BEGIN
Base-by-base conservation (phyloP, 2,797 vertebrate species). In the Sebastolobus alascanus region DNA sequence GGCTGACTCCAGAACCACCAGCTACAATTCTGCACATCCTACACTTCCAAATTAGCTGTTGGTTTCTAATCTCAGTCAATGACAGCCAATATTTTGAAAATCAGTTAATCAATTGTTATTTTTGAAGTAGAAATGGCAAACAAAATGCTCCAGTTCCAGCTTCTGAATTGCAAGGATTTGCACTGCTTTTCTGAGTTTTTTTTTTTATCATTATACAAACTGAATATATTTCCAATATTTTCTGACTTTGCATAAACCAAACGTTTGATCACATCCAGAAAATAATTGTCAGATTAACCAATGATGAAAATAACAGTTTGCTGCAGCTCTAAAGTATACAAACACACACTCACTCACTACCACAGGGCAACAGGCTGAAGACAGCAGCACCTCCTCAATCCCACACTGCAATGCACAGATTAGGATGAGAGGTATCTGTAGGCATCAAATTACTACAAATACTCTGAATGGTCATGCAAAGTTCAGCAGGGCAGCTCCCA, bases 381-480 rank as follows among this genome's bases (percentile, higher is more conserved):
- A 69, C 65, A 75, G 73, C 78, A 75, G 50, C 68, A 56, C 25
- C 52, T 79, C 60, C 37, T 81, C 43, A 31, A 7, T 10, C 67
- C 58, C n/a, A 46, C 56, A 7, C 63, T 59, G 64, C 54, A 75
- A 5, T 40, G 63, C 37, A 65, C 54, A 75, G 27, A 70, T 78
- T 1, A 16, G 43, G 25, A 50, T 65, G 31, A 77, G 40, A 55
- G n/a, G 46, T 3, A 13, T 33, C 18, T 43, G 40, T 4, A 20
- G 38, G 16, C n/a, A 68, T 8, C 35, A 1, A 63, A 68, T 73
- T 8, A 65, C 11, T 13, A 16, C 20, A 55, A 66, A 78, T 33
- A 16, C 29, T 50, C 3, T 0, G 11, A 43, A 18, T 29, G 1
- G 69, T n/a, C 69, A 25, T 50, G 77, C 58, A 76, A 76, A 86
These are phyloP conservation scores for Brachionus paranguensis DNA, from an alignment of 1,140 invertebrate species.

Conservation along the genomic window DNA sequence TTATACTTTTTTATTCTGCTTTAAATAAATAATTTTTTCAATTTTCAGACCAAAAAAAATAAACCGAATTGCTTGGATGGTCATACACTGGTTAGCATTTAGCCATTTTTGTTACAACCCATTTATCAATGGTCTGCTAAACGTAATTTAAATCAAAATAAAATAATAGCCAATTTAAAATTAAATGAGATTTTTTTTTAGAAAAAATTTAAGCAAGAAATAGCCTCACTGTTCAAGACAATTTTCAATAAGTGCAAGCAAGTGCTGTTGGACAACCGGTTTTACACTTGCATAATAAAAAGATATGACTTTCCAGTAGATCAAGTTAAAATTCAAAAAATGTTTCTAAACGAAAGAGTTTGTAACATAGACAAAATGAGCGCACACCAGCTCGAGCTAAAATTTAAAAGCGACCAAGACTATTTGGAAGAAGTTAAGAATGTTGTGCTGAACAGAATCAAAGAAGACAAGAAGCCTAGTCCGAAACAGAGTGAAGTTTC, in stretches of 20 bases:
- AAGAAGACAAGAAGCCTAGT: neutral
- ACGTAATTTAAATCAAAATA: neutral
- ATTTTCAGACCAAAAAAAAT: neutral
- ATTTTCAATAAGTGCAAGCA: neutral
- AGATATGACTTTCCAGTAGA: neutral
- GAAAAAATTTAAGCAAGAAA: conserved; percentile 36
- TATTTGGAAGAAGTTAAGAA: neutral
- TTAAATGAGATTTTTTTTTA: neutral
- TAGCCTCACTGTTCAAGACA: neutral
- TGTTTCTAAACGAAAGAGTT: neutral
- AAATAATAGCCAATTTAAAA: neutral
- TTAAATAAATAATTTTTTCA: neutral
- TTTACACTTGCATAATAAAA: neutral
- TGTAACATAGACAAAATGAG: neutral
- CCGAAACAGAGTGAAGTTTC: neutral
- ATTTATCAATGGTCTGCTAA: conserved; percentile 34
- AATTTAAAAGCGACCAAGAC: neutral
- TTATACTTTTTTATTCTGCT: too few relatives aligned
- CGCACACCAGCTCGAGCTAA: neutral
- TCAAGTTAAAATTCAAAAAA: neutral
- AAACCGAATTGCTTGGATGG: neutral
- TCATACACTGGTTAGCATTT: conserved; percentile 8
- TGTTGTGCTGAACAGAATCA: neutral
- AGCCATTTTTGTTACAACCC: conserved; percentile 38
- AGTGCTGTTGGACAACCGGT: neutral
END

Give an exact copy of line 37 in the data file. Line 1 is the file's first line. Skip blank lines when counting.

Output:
- AGCCATTTTTGTTACAACCC: conserved; percentile 38